Kadambari Devi was Rabindranath’s sister-in-law (his older brother Jyotirindranath’s wife) and his muse. Kadambari (originally named Matangini) was born in 1859. She was nine when she entered the Tagore household as Jyotirindranath’s bride-to-be. Rabindranath was seven at the time and admired her.
They became very close. His bouthakrun (sister-in-law) Kadambari often teased him but also asked him to read to her, while he “shared the benefits of my sister-in-law’s hand fan,” as he remembers. Kadambari Devi inspired Tagore in his poetry and gave him creative feedback on his literary work. The relationship between them has been controversially discussed in biographies and in the media.
When she was 19, on 5 July 1868, she married the thirteen years older Jyotirindranath. Her husband arranged for her education, as he believed in women’s emancipation. From spring to autumn 1883, Jyotirindranath, Kadambari and Rabindranath lived together in Karwar (south-west India). Kadambari Devi committed suicide on 19 April 1884.
The reasons for this are not clear, although all biographers emphasize that it was four months are Rabindranath was married. Rabindranath was extremely affected by Kadambari Devi’s death. He wrote many songs and poems in her memory, calling her his sweetheart and his queen. As he writes in a letter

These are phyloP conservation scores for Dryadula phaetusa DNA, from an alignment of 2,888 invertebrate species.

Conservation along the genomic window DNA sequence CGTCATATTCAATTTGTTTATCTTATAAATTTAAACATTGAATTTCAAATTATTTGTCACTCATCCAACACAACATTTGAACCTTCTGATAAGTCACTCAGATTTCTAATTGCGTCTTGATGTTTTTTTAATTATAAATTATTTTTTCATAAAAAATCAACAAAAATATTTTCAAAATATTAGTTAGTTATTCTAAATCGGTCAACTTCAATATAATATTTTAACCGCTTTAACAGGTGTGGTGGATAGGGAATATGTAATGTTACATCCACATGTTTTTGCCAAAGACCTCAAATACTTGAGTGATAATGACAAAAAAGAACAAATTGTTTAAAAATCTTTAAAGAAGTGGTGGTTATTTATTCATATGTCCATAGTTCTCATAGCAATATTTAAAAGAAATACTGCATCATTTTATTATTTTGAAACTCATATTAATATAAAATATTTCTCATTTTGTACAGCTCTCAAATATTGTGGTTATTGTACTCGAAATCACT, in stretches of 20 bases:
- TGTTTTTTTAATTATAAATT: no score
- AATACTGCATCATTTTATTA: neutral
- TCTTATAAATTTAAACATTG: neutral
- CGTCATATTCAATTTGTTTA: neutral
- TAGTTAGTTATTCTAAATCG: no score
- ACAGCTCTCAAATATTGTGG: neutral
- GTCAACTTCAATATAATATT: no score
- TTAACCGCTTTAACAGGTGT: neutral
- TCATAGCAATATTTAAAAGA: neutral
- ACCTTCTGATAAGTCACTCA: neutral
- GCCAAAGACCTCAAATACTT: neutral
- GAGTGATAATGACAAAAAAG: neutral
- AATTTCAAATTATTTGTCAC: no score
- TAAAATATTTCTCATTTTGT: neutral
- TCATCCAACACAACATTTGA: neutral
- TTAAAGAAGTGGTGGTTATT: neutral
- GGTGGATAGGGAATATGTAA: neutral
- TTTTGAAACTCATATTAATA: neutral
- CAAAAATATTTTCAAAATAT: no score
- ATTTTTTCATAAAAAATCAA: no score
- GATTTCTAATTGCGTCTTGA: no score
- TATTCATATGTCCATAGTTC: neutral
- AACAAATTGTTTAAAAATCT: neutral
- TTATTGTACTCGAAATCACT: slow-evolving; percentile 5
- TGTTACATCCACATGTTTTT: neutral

“With her death it felt as though the earth had moved away from under my feet and the light had gone out from the sky. My world felt empty and my life dull. I never imagined I would ever get over the delusion of this void. But that tremendous pain set me free for the very first time. I realized gradually that life must be seen through the window of death in order to reach the truth.” 
Kakar summarizes the role of Kadambari for Tagore:
“Some of Rabindranath’s biographers have called Kadambari “the deepest female influence on Rabindranath’s youth”, “playmate and guardian angel”, “deepest heartfelt realisation in [Rabindranath’s] life”. But perhaps what she meant to Rabindranath is best expressed in his own words, even when Kadambari is not their explicit addressee: “The heart of human beings is like liquid, which changes shape if the containers are different. Very rarely it finds the ideal container where it will not feel the emptiness or constriction.” Kadambari was simply Rabi’s ideal container.” 
Dutta, Krishna, and Andrew Robinson. Rabindranath Tagore: The Myriad-Minded Man. New York: St. Martin’s Press, 1995, p. 63.
Das Gupta, Uma. My Life in My Words. New Delhi: Penguin Viking, 2006, p.97.
Kakar, Sudhir. Young Tagore: The Makings of a Genius. New Delhi: Penguin Viking, 2013.